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The Hamptons Housing Market Is Off to a Strong Start Ahead of Summer

We’re still a week away, but it looks like spring has already sprung in the Hamptons.

The home buying and selling season has kicked off in the wealthy Long Island enclave, and according to some real estate agents, it’s going to pick up even more in the months to come. As of February, 116 single-family homes entered the market, a whopping 51 percent uptick compared to last year, Bloomberg reported. At the same time, the number of buyer contracts was up 44 percent.

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“Everyone was waiting for something,” Todd Bourgard, chief executive officer for Long Island at Douglas Elliman Real Estate, told Bloomberg. “The buyers were waiting to see if prices would come down, and prices not only held steady, they crept up. And homeowners are realizing that we are in a very, very good market for sellers.”

southampton real estate market
In February, buyer contracts in the Hamptons were up 44 percent compared to the same time last year.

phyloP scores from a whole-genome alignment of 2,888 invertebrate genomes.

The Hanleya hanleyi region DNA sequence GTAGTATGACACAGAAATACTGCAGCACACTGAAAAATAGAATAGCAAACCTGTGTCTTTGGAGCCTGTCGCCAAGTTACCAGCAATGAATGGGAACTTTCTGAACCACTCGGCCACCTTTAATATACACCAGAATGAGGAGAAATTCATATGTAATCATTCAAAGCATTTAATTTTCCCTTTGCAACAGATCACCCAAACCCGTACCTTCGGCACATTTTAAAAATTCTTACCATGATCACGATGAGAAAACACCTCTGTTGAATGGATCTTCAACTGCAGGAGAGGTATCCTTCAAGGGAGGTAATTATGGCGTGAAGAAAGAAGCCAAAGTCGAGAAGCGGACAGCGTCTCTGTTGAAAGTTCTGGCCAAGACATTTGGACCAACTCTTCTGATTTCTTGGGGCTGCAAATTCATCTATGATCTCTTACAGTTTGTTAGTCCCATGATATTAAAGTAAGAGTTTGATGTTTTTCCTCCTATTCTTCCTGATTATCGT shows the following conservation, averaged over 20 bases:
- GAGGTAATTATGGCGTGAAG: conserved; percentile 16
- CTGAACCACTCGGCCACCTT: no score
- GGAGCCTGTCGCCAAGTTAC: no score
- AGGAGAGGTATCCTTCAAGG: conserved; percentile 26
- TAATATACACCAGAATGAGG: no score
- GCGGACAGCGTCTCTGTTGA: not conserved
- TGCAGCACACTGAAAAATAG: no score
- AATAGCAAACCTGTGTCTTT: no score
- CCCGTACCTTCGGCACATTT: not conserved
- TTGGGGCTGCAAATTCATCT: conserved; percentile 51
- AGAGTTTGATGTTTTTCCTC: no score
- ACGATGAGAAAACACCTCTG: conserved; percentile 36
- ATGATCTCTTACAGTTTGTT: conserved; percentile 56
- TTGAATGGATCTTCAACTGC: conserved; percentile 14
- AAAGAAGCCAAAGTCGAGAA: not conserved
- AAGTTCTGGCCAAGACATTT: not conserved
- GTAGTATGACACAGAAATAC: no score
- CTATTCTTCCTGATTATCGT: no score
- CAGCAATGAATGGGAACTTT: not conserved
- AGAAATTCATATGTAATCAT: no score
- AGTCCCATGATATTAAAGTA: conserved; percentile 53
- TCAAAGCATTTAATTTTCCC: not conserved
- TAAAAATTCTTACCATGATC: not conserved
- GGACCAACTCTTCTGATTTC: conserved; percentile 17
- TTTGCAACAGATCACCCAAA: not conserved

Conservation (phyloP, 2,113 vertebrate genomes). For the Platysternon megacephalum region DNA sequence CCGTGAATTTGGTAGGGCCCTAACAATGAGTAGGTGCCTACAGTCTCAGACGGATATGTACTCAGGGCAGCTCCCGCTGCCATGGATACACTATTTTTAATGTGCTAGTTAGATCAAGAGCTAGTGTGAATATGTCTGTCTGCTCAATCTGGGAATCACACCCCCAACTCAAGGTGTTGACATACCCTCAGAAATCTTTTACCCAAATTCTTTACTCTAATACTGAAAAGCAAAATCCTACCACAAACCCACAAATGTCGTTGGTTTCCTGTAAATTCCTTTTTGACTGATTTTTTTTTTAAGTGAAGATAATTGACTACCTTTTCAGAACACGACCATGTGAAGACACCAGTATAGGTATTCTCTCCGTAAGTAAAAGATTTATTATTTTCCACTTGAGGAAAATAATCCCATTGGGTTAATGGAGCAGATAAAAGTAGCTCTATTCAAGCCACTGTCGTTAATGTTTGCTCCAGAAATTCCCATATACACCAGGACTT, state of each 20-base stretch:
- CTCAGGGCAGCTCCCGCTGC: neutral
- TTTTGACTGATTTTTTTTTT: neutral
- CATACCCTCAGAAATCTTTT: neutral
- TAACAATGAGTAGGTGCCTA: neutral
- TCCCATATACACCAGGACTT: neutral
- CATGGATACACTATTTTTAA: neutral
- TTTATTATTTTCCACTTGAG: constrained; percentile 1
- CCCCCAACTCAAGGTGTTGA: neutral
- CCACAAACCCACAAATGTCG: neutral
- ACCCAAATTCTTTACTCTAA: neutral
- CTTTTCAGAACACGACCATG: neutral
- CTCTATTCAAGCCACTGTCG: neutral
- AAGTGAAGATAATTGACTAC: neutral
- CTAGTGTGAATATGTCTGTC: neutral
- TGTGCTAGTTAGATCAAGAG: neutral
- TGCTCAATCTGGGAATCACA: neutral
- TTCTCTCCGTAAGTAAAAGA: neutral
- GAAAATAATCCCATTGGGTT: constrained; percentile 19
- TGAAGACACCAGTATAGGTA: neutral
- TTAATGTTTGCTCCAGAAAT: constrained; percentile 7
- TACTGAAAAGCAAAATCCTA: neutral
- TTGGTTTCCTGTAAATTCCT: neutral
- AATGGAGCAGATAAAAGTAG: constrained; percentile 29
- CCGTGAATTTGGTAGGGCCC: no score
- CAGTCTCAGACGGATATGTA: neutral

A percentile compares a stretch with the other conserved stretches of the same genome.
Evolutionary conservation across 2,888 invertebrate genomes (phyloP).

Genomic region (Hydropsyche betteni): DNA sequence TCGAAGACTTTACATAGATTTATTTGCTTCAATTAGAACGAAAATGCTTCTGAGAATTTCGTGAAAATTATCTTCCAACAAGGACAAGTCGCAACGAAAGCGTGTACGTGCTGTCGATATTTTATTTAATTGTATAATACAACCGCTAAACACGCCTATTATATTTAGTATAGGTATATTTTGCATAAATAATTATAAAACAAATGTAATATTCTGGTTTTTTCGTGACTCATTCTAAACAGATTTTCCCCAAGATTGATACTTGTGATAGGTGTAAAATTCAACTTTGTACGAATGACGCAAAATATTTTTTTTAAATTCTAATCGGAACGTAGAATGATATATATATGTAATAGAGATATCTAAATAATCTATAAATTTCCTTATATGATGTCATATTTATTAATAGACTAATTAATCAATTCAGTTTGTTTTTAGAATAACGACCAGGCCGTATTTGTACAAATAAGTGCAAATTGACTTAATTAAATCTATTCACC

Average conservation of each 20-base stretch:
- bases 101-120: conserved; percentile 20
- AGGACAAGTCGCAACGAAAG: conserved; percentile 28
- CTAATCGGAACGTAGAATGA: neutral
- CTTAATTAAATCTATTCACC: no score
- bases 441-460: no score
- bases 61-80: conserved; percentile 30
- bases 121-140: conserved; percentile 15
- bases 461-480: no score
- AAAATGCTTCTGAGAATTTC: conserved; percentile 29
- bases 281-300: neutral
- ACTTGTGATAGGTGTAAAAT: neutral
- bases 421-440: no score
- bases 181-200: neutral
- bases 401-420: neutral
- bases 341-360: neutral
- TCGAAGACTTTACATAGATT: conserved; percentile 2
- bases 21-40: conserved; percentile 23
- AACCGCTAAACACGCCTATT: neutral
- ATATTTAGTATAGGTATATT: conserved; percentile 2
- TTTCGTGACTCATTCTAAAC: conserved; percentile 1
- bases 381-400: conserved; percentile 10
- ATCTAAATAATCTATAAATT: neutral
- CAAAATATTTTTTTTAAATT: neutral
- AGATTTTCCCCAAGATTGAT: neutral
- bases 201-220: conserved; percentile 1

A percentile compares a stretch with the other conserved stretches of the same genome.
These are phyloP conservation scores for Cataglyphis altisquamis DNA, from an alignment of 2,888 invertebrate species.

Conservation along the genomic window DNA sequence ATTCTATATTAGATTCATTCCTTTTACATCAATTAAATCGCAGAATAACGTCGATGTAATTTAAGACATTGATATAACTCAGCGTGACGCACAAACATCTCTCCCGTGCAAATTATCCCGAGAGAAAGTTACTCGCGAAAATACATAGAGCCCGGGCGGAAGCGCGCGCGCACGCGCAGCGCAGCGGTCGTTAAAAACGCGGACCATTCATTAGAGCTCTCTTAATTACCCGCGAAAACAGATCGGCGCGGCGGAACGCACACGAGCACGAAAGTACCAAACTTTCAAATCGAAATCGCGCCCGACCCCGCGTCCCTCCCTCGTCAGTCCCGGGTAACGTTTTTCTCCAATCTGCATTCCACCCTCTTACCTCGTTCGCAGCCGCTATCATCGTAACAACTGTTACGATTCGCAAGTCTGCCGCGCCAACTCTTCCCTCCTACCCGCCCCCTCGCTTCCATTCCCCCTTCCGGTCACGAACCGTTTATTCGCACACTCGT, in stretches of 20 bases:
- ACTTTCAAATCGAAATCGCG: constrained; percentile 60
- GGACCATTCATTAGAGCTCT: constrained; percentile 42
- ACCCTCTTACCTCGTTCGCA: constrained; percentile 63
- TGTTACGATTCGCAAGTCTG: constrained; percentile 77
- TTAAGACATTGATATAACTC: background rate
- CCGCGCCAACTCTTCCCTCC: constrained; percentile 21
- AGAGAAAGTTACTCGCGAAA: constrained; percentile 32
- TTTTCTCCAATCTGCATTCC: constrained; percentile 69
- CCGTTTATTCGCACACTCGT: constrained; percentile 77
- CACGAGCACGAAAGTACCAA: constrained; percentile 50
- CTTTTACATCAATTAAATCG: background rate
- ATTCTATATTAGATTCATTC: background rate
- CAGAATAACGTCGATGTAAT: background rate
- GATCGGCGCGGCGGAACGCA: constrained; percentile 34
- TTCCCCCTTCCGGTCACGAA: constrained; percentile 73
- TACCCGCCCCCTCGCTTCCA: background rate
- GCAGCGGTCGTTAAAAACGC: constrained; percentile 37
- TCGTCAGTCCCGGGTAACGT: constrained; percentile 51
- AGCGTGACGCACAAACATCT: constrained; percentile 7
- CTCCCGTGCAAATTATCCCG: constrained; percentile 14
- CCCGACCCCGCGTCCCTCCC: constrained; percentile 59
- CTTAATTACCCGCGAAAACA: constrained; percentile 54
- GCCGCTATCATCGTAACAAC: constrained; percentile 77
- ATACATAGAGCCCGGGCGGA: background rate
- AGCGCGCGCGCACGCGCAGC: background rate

Still, with inventory still below pre-pandemic levels, the Hamptons market continues to be competitive. For example, at the end of 2019, there were a total of 1,831 single-family properties available. At the end of 2023, there were only 996 homes on the market. “Inventory is still very scarce,” Tal Alexander, co-founder of brokerage Official, told Bloomberg. “There’s definitely more buyers out there than there are real sellers.”

Of course, historically low inventory levels mean prices for residences remain higher than usual. February posted a 136 percent gain in new Hamptons listings asking between $5 million and $9.99 million, such as a Southampton estate with a pool and tennis court that is on the market for just shy of $7 million. On the even higher end of the spectrum, three homes listed at $20 million or more hit the market in February, which is one more than last year during the same time period.

“Buyers that were sitting on the sidelines are starting to get nervous that if interest rates do start to come down, there’ll be more competition in the market and prices may even go up further,” added Pam Liebman, CEO of the Corcoran Group. To get ahead of the crowd, Libeman said more property shoppers are making all-cash offers, a trend from last year, when, in the third quarter, 42.5 percent of luxury homes were purchased in cash.

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